NASHVILLE, TN - OCTOBER 23: Kareem Jackson #25 of the Houston Texans is called for interference on a pass to Donnie Avery #82 of the Tennessee Titans at LP Field on October 23, 2011 in Nashville, Tennessee. The Texans defeated the Titans 41-7. (Photo by Joe Robbins/Getty Images)
This is a day that will most likely be spent reveling in the afterglow of the glorious destruction that the Texans rained down upon the Titans in Nashville, but that win doesn't actually change too much in the grand scheme of things. Revealing Tennessee as a pretender was excellent, and doing it on the road just added to the glory, but the Texans were always likely to emerge from the pittance that is their remaining schedule with high enough marks to take the AFC South crown by default. It was stupendous to see them not let it be passed down -- and instead actually take it -- but there isn't much of an actual story there, so I want to instead have you guys think back to Tennessee's first drive of the game.
The Texans had just completed a run-run-run three-and-out, and the "Fire Kubiak!" crowd was already getting their fingers warmed up. Matt Hasselbeck lobbed an arcing ball to his left on third-and-7 for an incomplete pass. Or at least it would've been if Kareem Jackson had not been called for pass interference. Again.
It seems to me that there are two main schools of thought on the Kareem Jackson situation: you can buy the Texans party line that he is "playing well" and/or "battling out there," or you can trust the eyes that tell you that him being on the field is a liability.
There are two main problems that I can point out about Jackson on tape. The first one, which will be obvious to anyone who has watched a Texans game in the last two years, is that he has no afterburners. If his man beats him deep, he will be open. While I have limited press box experience this season, having attended only the Colts game from the booth, it seemed to me that when he was on the field, the Texans were giving him an overwhelming amount of help.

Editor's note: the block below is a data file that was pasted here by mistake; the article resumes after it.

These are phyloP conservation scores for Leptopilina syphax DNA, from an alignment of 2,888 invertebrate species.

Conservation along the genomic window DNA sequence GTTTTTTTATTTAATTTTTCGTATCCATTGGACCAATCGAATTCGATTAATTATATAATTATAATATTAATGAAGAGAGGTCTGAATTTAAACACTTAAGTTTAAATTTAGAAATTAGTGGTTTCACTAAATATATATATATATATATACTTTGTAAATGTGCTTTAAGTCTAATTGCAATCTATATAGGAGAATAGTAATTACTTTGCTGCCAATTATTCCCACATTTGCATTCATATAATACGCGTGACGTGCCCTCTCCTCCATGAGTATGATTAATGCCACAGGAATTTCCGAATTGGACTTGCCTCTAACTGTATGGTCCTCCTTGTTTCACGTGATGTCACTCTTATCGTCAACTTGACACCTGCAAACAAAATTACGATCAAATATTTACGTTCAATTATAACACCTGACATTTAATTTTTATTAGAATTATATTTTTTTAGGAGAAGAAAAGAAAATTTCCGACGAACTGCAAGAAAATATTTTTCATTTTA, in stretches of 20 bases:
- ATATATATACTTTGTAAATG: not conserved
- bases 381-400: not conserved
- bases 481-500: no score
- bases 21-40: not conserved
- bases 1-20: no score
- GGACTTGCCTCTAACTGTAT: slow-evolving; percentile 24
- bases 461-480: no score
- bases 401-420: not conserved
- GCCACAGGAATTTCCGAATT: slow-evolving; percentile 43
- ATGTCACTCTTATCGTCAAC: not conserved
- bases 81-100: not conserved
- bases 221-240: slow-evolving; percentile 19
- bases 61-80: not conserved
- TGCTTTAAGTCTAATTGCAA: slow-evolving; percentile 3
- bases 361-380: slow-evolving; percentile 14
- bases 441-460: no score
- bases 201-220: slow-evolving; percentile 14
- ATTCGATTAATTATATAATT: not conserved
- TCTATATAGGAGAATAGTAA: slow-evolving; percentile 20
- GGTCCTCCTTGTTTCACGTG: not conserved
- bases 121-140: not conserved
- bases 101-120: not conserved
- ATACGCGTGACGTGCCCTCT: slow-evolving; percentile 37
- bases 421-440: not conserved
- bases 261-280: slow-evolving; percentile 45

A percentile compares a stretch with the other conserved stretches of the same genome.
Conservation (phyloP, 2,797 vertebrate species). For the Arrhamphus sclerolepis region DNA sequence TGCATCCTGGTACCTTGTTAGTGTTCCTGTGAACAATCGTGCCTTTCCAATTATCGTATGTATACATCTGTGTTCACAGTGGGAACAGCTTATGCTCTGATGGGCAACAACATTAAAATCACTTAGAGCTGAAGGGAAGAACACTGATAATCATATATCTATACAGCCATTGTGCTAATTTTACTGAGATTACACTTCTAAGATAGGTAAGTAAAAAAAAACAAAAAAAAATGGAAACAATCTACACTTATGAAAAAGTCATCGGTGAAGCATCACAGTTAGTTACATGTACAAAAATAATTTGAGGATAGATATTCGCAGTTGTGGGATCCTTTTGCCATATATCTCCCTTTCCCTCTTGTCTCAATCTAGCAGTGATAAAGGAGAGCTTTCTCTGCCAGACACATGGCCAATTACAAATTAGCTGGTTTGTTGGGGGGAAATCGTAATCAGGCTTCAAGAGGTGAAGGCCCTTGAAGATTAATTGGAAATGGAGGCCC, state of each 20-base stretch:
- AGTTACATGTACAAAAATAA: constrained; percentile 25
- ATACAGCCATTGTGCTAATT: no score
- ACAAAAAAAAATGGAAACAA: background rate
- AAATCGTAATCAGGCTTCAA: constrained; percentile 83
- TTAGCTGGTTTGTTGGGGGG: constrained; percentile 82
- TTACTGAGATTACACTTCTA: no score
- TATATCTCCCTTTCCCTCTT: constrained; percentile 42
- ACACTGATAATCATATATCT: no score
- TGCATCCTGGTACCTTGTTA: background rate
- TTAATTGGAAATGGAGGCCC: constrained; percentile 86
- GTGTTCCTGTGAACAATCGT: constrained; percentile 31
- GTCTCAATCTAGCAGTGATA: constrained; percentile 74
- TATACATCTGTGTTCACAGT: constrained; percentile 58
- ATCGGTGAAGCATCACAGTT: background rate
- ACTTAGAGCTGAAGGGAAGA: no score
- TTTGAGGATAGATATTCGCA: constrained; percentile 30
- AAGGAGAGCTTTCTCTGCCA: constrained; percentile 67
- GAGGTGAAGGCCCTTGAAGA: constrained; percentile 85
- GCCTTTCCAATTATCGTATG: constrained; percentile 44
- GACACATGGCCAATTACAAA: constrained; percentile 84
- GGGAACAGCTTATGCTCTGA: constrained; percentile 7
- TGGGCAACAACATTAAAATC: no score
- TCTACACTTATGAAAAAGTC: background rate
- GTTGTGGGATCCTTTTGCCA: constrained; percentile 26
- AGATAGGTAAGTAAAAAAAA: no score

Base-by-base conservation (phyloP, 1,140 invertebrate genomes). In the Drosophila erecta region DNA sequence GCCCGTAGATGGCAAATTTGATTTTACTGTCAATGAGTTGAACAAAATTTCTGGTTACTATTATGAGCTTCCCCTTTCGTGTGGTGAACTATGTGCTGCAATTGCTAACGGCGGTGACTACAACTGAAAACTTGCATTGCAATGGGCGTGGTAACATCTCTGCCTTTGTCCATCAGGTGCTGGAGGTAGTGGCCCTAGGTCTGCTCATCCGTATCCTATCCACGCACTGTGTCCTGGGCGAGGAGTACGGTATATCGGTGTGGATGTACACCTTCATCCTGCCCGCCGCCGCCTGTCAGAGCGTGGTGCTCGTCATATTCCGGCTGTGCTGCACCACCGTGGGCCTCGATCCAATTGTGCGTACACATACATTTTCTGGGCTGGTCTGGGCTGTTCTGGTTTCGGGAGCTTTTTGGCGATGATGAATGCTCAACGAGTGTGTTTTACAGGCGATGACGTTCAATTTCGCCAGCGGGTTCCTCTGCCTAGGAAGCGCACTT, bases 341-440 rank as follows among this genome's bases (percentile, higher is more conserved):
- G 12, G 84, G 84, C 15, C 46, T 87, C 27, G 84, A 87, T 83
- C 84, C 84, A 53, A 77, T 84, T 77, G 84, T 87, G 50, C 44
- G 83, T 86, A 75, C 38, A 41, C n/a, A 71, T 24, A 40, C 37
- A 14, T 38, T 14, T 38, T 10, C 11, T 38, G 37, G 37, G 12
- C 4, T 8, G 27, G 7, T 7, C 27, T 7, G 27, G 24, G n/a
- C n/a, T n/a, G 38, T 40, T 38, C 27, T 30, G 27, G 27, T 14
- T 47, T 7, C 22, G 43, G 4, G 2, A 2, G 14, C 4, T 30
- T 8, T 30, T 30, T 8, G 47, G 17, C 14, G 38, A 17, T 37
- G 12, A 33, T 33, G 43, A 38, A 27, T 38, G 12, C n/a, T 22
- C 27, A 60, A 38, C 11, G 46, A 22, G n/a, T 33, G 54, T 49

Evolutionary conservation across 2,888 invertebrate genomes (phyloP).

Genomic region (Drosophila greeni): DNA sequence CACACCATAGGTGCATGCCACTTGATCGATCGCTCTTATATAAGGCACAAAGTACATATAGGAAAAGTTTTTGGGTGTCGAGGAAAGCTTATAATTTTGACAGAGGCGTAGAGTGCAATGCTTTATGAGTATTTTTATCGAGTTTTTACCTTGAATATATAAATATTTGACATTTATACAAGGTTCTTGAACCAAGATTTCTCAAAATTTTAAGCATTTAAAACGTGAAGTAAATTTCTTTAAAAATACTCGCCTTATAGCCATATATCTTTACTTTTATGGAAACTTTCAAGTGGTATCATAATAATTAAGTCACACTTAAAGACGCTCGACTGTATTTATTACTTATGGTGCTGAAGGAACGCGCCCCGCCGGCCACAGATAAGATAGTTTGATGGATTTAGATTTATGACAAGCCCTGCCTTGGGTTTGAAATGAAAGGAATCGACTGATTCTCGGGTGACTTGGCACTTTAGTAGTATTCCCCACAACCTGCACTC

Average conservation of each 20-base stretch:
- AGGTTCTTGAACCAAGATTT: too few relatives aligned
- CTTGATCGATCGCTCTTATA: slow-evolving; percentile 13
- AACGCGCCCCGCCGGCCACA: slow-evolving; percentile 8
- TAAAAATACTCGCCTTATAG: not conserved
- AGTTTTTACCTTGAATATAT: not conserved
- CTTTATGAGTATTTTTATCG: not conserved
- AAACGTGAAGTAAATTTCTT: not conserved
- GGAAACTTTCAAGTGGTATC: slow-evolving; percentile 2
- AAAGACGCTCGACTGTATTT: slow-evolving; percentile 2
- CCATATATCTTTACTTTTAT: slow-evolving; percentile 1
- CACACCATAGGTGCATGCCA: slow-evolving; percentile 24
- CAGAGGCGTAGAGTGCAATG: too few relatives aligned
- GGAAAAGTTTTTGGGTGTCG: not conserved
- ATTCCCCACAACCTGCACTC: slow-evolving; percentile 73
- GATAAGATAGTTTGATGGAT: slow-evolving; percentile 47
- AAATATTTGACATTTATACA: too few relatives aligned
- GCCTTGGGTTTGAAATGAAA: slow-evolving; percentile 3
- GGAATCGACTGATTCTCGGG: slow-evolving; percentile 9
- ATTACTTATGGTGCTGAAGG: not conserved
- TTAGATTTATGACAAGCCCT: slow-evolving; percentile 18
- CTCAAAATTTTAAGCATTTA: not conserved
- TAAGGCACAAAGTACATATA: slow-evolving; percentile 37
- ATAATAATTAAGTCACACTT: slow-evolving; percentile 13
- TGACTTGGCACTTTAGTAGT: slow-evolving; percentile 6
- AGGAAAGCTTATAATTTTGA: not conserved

The second is that he still makes plenty of mental mistakes. I again offer a press box observation: watching the final drive of the Texans-Colts shellacking in Week 1, the Colts completed a 36-yard pass to Reggie Wayne on first down, most of that coming after the catch. The reason it came after the catch? Because the Texans had called a man-to-man play, and Kareem Jackson, who ostensibly was covering Wayne, played him as if he was in a zone.
Despite his struggles, I feel like there is still a sizable minority of Texans fans that feel like he has untapped potential or, at the least, think he is getting better. I don't really see it. To me this is one of those assertions that doesn't hold up under the weight of evidence. Jason Allen is still seeing plenty of snaps, and Allen is nothing but replacement-level fodder. In fact, he was picked up off waivers from the Dolphins last season solely because Jackson wasn't ready to play on a week-to-week basis. Splitting snaps was their way to keep calling Jackson a starter despite any evidence that he warranted the job, and it continues to this day under the same baseless reasoning. Gary Kubiak says he is playing better, but Kubiak knows how to faintly praise with the best of them. If you asked Kubiak to tell you what is wrong with Nickelback, he'd tell you that Chad Kroeger is a heckuva guitarist who just needs a few more records to get it together.